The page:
On the basis of key informant interview data and FGD data, there were 3 main issues with regard to the acceptability of the generic version of Step-by-Step. This includes stigma regarding mental health problems and mental health help-seeking in the Philippines. On the basis of interview data with experts, the use of a doctor pathologizes the users’ experiences and connotes there is something wrong with them. This would then serve as a barrier for the OFW population to use the program. This opinion is also backed by previous research . Another issue was, from the participants’ viewpoint, that some of the original content was politically charged or socially unacceptable to all OFWs. For example, the initial illustrations included hand gestures that reminded participants of political parties. The text also mentioned drug use as a negative coping strategy, but participants shared that this was reminiscent of the popular but polarizing drug war campaign of the current administration in the Philippines. Another example was illustrations that depicted the characters doing household chores, which leaned too much toward domestic work. Although many OFWs are skilled workers, there are many professionals such as nurses, managers, and teachers as well, which makes doing household chores unsuitable for all OFWs. Other instances were coping strategies originally depicted as negative but are normative or even positive coping strategies in the OFW context. For example, an illustration and text were about a character staying in bed all day, but participants shared that for OFWs in physically demanding jobs, this is a good strategy to recover from stress at work. Another was drinking alcohol because it is culturally normative for Filipinos to drink, especially when they are with their friends. Finally, some male participants mentioned that some text and illustrations looked too feminine (ie, crying in bed). Due to strong traditional gender roles, it was important for them to maintain a masculine stance or at least not exude femininity, including emotional weakness.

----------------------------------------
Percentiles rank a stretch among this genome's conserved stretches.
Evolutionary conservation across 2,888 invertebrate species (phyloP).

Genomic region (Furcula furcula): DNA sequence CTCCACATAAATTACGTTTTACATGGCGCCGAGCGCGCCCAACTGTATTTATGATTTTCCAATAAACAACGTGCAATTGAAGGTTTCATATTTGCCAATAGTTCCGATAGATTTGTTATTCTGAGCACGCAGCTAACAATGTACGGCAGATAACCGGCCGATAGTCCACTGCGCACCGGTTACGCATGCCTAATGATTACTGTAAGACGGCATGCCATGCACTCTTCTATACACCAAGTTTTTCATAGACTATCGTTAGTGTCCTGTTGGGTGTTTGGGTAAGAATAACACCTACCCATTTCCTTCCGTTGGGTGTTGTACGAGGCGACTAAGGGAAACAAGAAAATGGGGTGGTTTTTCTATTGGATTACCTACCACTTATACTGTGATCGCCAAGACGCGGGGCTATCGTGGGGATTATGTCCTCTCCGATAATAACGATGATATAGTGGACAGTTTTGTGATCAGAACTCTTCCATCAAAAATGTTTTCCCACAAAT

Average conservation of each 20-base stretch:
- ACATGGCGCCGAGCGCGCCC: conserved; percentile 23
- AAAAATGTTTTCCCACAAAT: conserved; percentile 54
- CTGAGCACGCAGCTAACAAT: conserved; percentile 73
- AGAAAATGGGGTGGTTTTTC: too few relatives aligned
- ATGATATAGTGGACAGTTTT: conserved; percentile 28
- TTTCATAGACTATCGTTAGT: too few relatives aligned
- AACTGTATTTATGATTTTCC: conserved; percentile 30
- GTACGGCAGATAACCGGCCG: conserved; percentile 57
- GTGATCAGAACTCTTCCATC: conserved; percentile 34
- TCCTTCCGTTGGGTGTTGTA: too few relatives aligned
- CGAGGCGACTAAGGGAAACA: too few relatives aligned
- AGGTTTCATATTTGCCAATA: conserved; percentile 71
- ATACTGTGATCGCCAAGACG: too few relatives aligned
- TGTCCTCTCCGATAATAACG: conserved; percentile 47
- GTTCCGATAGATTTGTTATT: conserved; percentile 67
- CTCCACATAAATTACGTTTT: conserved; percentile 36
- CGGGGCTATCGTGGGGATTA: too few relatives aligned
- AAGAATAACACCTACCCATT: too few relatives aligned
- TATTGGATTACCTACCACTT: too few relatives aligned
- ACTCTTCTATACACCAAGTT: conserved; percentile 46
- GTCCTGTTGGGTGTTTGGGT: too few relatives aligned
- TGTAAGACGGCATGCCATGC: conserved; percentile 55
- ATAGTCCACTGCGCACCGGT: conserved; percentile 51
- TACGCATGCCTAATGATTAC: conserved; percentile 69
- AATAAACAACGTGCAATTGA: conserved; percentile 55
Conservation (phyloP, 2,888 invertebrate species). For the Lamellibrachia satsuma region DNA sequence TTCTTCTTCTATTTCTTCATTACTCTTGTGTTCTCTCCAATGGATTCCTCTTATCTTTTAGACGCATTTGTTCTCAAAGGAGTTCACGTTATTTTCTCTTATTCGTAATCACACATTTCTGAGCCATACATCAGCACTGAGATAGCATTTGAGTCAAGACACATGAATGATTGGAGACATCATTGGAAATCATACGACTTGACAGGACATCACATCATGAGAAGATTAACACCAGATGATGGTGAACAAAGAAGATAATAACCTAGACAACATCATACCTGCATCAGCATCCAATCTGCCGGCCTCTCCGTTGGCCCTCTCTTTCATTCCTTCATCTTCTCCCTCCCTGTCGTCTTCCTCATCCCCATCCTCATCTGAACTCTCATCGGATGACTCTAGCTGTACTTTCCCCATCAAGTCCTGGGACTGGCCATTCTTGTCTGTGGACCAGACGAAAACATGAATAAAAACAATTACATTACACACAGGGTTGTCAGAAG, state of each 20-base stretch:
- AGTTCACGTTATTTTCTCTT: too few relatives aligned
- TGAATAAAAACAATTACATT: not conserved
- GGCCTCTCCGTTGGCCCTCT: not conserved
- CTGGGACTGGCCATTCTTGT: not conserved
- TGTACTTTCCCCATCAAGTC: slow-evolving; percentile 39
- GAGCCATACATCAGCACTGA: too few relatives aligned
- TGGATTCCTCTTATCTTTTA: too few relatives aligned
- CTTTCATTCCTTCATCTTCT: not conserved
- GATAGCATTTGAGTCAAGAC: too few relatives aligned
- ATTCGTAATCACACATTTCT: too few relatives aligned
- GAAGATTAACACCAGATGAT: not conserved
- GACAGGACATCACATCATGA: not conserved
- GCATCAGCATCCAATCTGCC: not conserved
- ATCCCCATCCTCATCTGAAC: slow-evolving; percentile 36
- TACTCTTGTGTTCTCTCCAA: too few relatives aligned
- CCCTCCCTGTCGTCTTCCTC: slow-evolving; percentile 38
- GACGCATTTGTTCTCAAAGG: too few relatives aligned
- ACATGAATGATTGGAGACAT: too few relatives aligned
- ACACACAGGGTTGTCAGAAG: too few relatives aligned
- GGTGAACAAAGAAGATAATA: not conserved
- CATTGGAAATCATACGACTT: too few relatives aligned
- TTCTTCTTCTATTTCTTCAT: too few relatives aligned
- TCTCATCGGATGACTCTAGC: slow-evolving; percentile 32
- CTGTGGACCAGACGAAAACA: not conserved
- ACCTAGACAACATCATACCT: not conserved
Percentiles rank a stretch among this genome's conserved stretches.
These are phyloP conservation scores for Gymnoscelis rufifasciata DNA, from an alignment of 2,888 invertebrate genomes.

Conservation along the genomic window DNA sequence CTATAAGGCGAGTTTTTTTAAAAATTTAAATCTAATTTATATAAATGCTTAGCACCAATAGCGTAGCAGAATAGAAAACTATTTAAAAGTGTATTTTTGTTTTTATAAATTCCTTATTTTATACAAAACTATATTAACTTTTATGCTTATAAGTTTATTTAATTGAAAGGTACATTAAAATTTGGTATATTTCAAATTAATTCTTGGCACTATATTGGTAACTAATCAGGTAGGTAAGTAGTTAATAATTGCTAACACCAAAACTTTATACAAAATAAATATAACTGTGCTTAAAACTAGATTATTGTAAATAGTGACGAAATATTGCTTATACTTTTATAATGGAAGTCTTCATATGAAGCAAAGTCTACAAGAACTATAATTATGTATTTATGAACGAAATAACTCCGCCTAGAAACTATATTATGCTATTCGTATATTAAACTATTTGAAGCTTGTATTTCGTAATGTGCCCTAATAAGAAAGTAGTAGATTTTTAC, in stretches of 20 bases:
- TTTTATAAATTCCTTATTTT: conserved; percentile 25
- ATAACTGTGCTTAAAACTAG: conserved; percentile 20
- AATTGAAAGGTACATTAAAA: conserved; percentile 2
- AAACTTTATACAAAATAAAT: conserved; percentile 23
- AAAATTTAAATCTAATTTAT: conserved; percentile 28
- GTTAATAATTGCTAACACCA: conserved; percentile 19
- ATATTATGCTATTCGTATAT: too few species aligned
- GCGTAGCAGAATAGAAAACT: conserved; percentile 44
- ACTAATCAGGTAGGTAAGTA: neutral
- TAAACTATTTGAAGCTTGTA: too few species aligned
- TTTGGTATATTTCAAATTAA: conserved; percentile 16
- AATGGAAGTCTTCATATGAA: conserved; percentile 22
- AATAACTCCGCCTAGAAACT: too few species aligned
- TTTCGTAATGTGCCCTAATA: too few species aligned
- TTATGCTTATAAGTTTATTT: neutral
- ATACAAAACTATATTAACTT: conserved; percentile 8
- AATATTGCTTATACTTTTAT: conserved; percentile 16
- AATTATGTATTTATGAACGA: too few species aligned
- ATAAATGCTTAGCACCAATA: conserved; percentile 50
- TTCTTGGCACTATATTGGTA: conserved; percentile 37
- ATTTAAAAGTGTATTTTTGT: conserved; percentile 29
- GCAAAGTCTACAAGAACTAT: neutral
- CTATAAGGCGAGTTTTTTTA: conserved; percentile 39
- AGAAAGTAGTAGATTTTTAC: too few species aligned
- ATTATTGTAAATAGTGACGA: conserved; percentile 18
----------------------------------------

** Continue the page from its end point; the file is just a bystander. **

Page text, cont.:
To address these issues raised by participants, adaptations were then made to make Step-by-Step acceptable. These include reducing content that may increase the stigma associated with mental health and help-seeking, changing content that appeared political or potentially unacceptable to an OFW subgroup and depicted as negative when it is socially acceptable in the OFW’s context, and making considerations for the male version. These are explained below.
To address the issue of stigma, we made 3 modifications. First, instead of stating the original program goal of “helping the user cope with difficult emotions and problems” explicitly, we changed it to “helping the user become a successful OFW, for their families’ sake.” The latter deemphasizes the focus on mental health and increases emphasis on positive goals and outcomes. The latter also still addresses the original goal but focuses on a common and integral OFW experience and value of working abroad to contribute to family’s expenses, at times as the family’s sole provider. Second, we developed the character that explains Step-by-Step concepts to the user (ie, stress and sadness) into an older OFW who has been successful in his or her work rather than a medical or mental health professional (refer to). Changing the character to a fellow OFW normalizes the experience of problems and removes the stigma. Furthermore, interview and FGD data showed that making the character successful incorporates the aspirations of the target group. Third, we changed text such as “suffering at the moment” to “stressed at the moment” to make them sound less grave and more normative, as advised by FGD participants.